Thursday, 5 January 2017



IT WAS in summer two years ago  that the Yorkshire Wildlife Trust revealed it was  proposing to build a new visitor centre at Spurn.

The trust said its project would "contribute towards a £20-million boost to East Yorkshire’s nature tourism industry whilst safeguarding visitors and protecting wildlife".

Below is the original design submitted by Salt Architects - note the parked coach indicating the potential for increased tourism to what at present is prized by many birders for its bleakness.

Spurn Visitor Centre © Salt ArchitectsSpurn Visitor Centre © Salt Architects
On June 30, 2015,  the YWT put out a press statement which said: " A brighter future is being planned for Spurn National Nature Reserve by Yorkshire Wildlife Trust.

"Proposals for a £900,000 visitor centre have been evolving over the last two years since funding was offered by E.ON who have been constructing the Humber Gateway offshore wind farm.

"A long period of consultation has been taking place with local people and a wide range of other stakeholders, and the plans for the visitor centre have been modified accordingly."

Sir Gary Verity, Chief Executive of Welcome to Yorkshire said  the proposals would  make a huge difference, and he expressed his support thus: “I want to take the opportunity to express Welcome to Yorkshire’s support for this project which has the potential to become a cornerstone to one of the region’s new tourism growth areas.”

The YWT claims that studies by Leeds Metropolitan University have shown that improved facilities would contribute to the growing nature tourism economy within East Yorkshire.

Should key visitor provision be established, it says the growth is estimated to be worth an extra £20 million over 25 years, securing dozens of new and existing jobs in the accommodation, food and tourism sectors.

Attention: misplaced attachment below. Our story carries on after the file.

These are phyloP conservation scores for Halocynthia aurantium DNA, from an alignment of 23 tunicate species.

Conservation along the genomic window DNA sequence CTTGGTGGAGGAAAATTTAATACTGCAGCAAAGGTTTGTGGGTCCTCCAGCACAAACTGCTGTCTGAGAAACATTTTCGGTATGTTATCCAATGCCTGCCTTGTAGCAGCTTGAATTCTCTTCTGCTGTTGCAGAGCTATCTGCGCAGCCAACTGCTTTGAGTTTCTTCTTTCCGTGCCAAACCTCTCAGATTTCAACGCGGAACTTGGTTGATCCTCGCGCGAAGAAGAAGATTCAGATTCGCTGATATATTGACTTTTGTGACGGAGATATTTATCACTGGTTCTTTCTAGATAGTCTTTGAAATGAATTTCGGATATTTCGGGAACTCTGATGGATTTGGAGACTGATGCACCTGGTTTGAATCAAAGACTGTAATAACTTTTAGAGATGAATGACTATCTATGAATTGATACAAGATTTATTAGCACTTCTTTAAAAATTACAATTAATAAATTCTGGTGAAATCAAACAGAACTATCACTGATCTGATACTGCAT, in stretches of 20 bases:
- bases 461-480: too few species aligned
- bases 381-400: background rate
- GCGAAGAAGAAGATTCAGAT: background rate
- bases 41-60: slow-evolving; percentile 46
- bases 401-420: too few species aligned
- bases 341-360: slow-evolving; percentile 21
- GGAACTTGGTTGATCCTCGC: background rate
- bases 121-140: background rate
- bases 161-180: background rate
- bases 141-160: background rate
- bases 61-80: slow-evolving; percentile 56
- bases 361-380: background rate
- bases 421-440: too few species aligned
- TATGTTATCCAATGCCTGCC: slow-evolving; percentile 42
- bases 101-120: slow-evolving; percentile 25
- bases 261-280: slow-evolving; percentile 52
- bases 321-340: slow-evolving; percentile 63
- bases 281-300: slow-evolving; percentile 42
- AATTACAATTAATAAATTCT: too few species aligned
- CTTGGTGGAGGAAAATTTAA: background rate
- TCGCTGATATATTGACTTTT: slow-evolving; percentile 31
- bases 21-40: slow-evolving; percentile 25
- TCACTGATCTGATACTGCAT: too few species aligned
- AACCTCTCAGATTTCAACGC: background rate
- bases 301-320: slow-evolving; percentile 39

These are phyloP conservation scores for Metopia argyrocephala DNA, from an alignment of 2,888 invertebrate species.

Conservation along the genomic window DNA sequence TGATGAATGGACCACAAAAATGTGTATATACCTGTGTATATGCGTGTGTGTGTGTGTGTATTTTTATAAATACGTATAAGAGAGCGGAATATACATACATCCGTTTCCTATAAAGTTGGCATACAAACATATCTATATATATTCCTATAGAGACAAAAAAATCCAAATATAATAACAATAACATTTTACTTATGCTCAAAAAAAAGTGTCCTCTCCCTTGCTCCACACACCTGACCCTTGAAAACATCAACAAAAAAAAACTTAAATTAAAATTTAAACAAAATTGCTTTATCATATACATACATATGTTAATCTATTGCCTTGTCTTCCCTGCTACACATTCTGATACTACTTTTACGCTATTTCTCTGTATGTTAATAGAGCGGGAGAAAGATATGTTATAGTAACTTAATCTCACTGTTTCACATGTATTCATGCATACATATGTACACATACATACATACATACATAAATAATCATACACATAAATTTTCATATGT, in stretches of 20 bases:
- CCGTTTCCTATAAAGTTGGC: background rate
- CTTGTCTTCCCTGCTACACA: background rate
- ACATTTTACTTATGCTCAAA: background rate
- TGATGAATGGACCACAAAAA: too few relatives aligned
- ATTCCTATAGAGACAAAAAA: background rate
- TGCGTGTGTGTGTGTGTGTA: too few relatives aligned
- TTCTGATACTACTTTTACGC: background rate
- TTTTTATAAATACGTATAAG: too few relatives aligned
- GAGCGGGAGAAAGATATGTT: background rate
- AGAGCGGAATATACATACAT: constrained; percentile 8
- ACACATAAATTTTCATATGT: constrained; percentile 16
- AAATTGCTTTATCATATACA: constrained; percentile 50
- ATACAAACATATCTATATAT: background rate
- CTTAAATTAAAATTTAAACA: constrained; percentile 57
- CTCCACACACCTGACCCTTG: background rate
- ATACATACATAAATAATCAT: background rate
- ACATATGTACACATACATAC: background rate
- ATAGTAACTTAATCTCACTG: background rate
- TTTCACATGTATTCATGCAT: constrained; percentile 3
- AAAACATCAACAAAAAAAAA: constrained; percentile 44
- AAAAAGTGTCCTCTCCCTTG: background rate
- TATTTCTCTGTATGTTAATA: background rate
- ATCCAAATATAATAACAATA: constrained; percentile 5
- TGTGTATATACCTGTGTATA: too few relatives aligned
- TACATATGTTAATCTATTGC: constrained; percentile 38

The YWT statement continues: "A developing nature tourism economy is one way of ensuring the wildlife and habitats of East Yorkshire are protected and celebrated - principle aims of the trust.

"Following the 2013 tidal surge and the loss of a large stretch of the access road to Spurn Point, the trust has had to review how it looks after the site for wildlife and how it ensures visitors have a safe, informative and enjoyable visit.

"In March, 2014, the trust  presented its early proposals for a new visitor centre at Spurn to members of the local community.

"E.ON are supporting three major projects in East Yorkshire and North Lincolnshire and have additionally set up a community fund, to support local community projects in the same area."
The YWT's chief executive, Rob Stoneman, says: “To look after the sensitive and unique wildlife of Spurn, we have to look after our visitors properly.

"Proper visitor facilities will help with visitor safety, and improve our ability to prevent disturbance and damage to Spurn’s fantastic wildlife.

"The exposed site, a former military area, is hazardous; the tide washes over the peninsula twice a day, there are many dilapidated and hazardous buildings from historical military activity.

"Browntail moth caterpillars, prevalent over the spring and summer, can cause skin and respiration irritation to visitors.

 The trust says it is  committed to ensuring that visitors to Spurn National Nature Reserve do not put any pressure on the sensitive nature of the wildlife interest.

Along with developing its plans for a visitor centre, it has been working extensively on a new access plan for Spurn that ensures visitors do not accidentally damage or disturb important areas for wildlife.

"At the proposed visitor centre, the Trust would like to establish proper parking provision, and a number of trails that will ensure visitors are directed away from the more sensitive areas of the reserve."

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